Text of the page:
Amazon Web Services is launching a new government-only cloud storage service that will require Amazon employees responsible for managing the stored data to be American citizens, the company announced on Tuesday.
That restriction will open up the cloud provider's services to more sensitive data from agencies that must comply with strict data-handling regulations such as the International Traffic in Arms Regulations, Amazon said.
The ITAR regulations prohibit government agencies from sharing information with non-Americans about weapons and other items banned from export on the U.S. munitions list.
Microsoft's Office365 offers a similar option for American-only handling of data in a subsection of its cloud, but the product is geared specifically toward Microsoft Office functions, such as word processing, e-mail and PowerPoint documents, rather than to more complex computer operations.
Amazon's new "GovCloud" offers the same basic security features as other portions of its public cloud, the company said, and also allows agencies to comply with other regulations governing treatment of federal data, such as the Federal Information Security Management Act and the Health Insurance Accountability and Portability Act, the company said.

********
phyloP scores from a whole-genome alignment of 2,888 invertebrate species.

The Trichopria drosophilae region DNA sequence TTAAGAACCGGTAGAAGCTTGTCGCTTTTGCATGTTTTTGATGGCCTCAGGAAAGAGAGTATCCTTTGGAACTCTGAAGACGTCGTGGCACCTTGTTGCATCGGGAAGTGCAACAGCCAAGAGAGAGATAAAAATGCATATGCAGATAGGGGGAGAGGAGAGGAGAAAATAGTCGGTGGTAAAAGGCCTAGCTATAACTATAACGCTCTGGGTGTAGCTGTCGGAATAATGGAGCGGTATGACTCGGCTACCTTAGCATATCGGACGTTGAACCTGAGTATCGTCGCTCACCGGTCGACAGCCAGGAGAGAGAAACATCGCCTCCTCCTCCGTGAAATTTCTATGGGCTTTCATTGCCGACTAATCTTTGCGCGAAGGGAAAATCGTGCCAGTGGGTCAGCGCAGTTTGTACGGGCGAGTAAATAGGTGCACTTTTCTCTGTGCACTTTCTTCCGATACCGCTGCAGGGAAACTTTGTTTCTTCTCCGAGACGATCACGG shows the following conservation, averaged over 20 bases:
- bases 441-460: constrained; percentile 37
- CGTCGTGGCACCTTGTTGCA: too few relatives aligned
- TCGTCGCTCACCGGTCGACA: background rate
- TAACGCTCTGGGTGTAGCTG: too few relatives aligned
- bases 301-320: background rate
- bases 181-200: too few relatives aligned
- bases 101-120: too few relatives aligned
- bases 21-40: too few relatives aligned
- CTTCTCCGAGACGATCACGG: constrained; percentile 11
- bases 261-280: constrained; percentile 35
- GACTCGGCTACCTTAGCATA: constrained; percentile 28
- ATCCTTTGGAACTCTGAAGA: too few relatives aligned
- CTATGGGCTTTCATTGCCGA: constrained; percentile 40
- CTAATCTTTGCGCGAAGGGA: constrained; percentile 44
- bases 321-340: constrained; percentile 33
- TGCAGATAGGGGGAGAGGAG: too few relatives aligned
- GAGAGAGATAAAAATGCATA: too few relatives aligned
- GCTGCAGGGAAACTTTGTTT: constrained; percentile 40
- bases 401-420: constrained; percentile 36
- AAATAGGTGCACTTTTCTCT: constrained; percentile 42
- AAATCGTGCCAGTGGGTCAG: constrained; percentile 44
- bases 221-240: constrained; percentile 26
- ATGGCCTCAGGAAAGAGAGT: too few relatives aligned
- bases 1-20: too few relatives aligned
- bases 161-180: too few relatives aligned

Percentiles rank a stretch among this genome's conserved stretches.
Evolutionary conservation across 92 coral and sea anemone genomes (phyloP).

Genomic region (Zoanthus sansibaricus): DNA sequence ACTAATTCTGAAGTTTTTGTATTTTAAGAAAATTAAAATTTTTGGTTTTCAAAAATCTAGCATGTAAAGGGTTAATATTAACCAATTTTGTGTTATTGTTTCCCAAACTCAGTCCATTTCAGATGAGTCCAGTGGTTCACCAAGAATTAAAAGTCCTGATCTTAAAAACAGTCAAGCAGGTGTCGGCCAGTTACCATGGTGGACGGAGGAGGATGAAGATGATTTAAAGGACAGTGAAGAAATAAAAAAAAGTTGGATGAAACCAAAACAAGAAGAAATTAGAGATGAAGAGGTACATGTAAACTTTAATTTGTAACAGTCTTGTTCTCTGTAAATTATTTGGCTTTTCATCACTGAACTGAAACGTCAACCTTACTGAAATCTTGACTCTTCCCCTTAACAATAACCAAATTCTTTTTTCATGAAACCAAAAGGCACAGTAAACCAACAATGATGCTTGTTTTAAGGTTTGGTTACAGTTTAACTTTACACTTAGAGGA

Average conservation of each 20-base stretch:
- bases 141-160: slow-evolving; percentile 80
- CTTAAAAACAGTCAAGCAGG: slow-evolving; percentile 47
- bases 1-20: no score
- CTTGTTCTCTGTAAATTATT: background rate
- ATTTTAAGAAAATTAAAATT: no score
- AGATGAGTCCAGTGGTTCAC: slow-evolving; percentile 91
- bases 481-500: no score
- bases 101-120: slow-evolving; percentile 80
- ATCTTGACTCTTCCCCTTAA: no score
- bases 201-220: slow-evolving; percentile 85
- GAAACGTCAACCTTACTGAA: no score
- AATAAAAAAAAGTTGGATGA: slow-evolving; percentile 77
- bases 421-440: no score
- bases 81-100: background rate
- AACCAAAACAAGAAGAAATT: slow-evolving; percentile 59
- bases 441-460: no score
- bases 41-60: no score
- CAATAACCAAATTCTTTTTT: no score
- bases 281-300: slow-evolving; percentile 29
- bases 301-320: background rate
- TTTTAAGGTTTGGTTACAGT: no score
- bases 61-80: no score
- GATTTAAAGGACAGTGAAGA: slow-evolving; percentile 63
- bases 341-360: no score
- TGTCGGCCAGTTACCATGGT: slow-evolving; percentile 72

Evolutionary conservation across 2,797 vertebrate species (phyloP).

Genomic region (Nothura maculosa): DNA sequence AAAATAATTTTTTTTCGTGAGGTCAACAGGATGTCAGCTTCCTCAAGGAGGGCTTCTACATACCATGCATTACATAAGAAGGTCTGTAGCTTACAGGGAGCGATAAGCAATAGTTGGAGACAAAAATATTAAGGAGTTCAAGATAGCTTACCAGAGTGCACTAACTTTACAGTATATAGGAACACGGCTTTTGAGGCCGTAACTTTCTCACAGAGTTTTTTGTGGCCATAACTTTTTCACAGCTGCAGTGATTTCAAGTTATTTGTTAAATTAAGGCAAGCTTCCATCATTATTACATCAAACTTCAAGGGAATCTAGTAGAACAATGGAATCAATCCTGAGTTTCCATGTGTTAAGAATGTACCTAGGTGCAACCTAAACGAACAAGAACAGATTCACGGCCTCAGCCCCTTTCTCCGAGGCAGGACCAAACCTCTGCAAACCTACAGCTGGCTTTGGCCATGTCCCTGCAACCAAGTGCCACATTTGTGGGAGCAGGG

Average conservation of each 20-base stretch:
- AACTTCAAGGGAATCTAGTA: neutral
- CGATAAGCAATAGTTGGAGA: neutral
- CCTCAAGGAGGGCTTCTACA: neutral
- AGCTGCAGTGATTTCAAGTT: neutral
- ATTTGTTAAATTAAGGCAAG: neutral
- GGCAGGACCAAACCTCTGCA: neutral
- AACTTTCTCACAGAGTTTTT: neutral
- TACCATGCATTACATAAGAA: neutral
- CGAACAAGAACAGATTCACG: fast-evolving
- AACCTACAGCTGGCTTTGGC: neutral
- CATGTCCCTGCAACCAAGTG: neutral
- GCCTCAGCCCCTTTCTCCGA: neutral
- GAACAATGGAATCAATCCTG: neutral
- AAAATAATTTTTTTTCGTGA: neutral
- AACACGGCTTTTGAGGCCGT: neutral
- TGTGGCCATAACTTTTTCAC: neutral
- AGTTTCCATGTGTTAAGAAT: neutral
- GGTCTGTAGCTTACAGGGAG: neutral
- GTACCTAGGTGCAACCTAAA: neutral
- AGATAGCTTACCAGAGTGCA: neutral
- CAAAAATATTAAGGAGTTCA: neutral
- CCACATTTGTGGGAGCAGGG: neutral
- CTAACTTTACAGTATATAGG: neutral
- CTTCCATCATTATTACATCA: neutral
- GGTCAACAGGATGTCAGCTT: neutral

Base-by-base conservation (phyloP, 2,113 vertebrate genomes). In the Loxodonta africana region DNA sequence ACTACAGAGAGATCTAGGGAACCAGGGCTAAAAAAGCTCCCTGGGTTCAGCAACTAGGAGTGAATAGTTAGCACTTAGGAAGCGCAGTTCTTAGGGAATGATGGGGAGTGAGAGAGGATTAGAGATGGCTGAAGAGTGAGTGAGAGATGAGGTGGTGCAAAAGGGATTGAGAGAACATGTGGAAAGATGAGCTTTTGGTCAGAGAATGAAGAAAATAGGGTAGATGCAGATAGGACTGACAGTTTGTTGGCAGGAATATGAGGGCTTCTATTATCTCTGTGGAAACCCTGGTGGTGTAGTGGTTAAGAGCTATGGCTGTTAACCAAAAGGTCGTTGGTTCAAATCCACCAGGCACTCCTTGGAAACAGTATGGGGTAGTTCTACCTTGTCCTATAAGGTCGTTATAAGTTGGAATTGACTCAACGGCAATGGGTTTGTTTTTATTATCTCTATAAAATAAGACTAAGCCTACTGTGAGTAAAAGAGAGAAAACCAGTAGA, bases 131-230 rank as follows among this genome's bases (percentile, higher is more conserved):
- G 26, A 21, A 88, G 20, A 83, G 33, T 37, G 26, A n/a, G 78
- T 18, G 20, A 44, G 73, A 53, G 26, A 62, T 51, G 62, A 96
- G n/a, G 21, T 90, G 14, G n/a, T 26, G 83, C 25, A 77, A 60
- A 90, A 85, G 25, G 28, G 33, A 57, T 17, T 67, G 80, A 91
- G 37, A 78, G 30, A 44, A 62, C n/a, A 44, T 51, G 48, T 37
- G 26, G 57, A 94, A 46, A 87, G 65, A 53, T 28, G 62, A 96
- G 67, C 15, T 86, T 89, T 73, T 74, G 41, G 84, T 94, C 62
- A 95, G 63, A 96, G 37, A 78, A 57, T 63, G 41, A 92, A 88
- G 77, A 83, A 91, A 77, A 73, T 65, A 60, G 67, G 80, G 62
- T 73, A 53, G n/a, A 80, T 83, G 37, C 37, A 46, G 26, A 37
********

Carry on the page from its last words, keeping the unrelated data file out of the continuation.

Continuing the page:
Computer clouds essentially are large banks of off-site computer servers that can operate much closer to full capacity than standard servers by rapidly repacking data as one customer surges in usage and another one dips. Cloud customers pay for data storage based on use, as with electricity or other utilities, rather than with a set fee.
Federal officials have established a cloud-first policy for new information-technology endeavors and estimate that the government can move a quarter of its IT infrastructure to the cloud by 2015, saving about $5 billion annually.
Federal agencies have historically been hesitant to move sensitive data and services to the cloud because of security concerns over housing their data off-site.
Several agencies are already housing their public websites—such as a newly revamped Energy.gov—and other data that doesn't require enhanced security inside Amazon's public EC2 cloud.
The EC2 cloud's highest-profile government resident is Recovery.gov, the $18 million website that tracks federal stimulus spending.
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